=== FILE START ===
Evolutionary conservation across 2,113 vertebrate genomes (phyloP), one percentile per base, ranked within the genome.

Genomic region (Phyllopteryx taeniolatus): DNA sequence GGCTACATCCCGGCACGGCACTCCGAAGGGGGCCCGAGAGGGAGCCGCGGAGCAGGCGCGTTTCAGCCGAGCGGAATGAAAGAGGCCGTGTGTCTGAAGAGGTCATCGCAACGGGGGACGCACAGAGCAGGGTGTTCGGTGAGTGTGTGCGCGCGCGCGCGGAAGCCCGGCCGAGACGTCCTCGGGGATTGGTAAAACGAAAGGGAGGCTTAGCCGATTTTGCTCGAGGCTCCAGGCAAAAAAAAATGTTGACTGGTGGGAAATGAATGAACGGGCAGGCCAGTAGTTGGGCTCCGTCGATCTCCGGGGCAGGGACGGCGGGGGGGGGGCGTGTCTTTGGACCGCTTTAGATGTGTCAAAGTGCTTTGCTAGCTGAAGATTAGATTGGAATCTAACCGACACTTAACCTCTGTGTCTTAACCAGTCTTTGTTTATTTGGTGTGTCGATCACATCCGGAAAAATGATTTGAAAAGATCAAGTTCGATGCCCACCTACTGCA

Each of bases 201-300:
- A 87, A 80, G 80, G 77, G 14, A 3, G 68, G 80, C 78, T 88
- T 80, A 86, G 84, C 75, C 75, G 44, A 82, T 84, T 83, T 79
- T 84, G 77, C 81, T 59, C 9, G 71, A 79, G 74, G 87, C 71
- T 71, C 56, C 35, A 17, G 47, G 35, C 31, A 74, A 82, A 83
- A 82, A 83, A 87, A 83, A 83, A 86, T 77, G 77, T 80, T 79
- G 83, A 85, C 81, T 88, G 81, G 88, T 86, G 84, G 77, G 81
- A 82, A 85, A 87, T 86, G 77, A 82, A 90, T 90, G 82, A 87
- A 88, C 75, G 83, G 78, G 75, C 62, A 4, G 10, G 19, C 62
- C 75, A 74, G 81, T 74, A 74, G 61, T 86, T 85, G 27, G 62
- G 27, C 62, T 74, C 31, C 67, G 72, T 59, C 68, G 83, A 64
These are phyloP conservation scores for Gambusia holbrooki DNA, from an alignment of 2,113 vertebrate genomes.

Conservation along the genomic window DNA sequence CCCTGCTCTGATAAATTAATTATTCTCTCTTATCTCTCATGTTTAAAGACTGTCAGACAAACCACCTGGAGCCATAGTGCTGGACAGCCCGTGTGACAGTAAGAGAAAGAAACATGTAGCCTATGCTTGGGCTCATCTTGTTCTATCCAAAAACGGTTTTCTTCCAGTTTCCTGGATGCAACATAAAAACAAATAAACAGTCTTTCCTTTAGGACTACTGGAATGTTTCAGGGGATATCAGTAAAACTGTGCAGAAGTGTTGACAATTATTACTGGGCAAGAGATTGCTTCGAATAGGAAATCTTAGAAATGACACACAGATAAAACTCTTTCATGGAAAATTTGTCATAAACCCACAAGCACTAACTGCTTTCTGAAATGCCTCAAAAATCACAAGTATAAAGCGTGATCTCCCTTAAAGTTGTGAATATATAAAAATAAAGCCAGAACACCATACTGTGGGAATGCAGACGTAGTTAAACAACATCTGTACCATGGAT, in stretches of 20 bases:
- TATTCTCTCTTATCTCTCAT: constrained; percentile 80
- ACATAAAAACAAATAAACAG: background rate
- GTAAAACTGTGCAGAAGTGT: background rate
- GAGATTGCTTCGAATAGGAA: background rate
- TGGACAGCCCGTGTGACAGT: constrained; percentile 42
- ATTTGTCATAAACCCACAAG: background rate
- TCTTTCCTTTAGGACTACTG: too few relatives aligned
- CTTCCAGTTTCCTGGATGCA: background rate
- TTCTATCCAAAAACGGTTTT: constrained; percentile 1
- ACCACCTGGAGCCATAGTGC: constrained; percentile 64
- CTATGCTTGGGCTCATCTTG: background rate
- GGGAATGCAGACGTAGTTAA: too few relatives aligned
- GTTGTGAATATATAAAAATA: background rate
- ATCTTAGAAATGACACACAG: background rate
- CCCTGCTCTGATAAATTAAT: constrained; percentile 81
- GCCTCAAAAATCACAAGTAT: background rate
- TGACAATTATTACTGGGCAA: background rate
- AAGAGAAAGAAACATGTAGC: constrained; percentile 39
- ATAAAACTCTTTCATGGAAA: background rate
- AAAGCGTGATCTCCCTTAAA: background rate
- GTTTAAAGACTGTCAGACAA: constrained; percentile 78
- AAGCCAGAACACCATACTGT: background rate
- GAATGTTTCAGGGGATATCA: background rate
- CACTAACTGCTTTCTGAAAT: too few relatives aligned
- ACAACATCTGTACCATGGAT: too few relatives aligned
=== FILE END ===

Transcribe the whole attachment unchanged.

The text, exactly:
Evolutionary conservation across 2,113 vertebrate genomes (phyloP), one percentile per base, ranked within the genome.

Genomic region (Phyllopteryx taeniolatus): DNA sequence GGCTACATCCCGGCACGGCACTCCGAAGGGGGCCCGAGAGGGAGCCGCGGAGCAGGCGCGTTTCAGCCGAGCGGAATGAAAGAGGCCGTGTGTCTGAAGAGGTCATCGCAACGGGGGACGCACAGAGCAGGGTGTTCGGTGAGTGTGTGCGCGCGCGCGCGGAAGCCCGGCCGAGACGTCCTCGGGGATTGGTAAAACGAAAGGGAGGCTTAGCCGATTTTGCTCGAGGCTCCAGGCAAAAAAAAATGTTGACTGGTGGGAAATGAATGAACGGGCAGGCCAGTAGTTGGGCTCCGTCGATCTCCGGGGCAGGGACGGCGGGGGGGGGGCGTGTCTTTGGACCGCTTTAGATGTGTCAAAGTGCTTTGCTAGCTGAAGATTAGATTGGAATCTAACCGACACTTAACCTCTGTGTCTTAACCAGTCTTTGTTTATTTGGTGTGTCGATCACATCCGGAAAAATGATTTGAAAAGATCAAGTTCGATGCCCACCTACTGCA

Each of bases 201-300:
- A 87, A 80, G 80, G 77, G 14, A 3, G 68, G 80, C 78, T 88
- T 80, A 86, G 84, C 75, C 75, G 44, A 82, T 84, T 83, T 79
- T 84, G 77, C 81, T 59, C 9, G 71, A 79, G 74, G 87, C 71
- T 71, C 56, C 35, A 17, G 47, G 35, C 31, A 74, A 82, A 83
- A 82, A 83, A 87, A 83, A 83, A 86, T 77, G 77, T 80, T 79
- G 83, A 85, C 81, T 88, G 81, G 88, T 86, G 84, G 77, G 81
- A 82, A 85, A 87, T 86, G 77, A 82, A 90, T 90, G 82, A 87
- A 88, C 75, G 83, G 78, G 75, C 62, A 4, G 10, G 19, C 62
- C 75, A 74, G 81, T 74, A 74, G 61, T 86, T 85, G 27, G 62
- G 27, C 62, T 74, C 31, C 67, G 72, T 59, C 68, G 83, A 64
These are phyloP conservation scores for Gambusia holbrooki DNA, from an alignment of 2,113 vertebrate genomes.

Conservation along the genomic window DNA sequence CCCTGCTCTGATAAATTAATTATTCTCTCTTATCTCTCATGTTTAAAGACTGTCAGACAAACCACCTGGAGCCATAGTGCTGGACAGCCCGTGTGACAGTAAGAGAAAGAAACATGTAGCCTATGCTTGGGCTCATCTTGTTCTATCCAAAAACGGTTTTCTTCCAGTTTCCTGGATGCAACATAAAAACAAATAAACAGTCTTTCCTTTAGGACTACTGGAATGTTTCAGGGGATATCAGTAAAACTGTGCAGAAGTGTTGACAATTATTACTGGGCAAGAGATTGCTTCGAATAGGAAATCTTAGAAATGACACACAGATAAAACTCTTTCATGGAAAATTTGTCATAAACCCACAAGCACTAACTGCTTTCTGAAATGCCTCAAAAATCACAAGTATAAAGCGTGATCTCCCTTAAAGTTGTGAATATATAAAAATAAAGCCAGAACACCATACTGTGGGAATGCAGACGTAGTTAAACAACATCTGTACCATGGAT, in stretches of 20 bases:
- TATTCTCTCTTATCTCTCAT: constrained; percentile 80
- ACATAAAAACAAATAAACAG: background rate
- GTAAAACTGTGCAGAAGTGT: background rate
- GAGATTGCTTCGAATAGGAA: background rate
- TGGACAGCCCGTGTGACAGT: constrained; percentile 42
- ATTTGTCATAAACCCACAAG: background rate
- TCTTTCCTTTAGGACTACTG: too few relatives aligned
- CTTCCAGTTTCCTGGATGCA: background rate
- TTCTATCCAAAAACGGTTTT: constrained; percentile 1
- ACCACCTGGAGCCATAGTGC: constrained; percentile 64
- CTATGCTTGGGCTCATCTTG: background rate
- GGGAATGCAGACGTAGTTAA: too few relatives aligned
- GTTGTGAATATATAAAAATA: background rate
- ATCTTAGAAATGACACACAG: background rate
- CCCTGCTCTGATAAATTAAT: constrained; percentile 81
- GCCTCAAAAATCACAAGTAT: background rate
- TGACAATTATTACTGGGCAA: background rate
- AAGAGAAAGAAACATGTAGC: constrained; percentile 39
- ATAAAACTCTTTCATGGAAA: background rate
- AAAGCGTGATCTCCCTTAAA: background rate
- GTTTAAAGACTGTCAGACAA: constrained; percentile 78
- AAGCCAGAACACCATACTGT: background rate
- GAATGTTTCAGGGGATATCA: background rate
- CACTAACTGCTTTCTGAAAT: too few relatives aligned
- ACAACATCTGTACCATGGAT: too few relatives aligned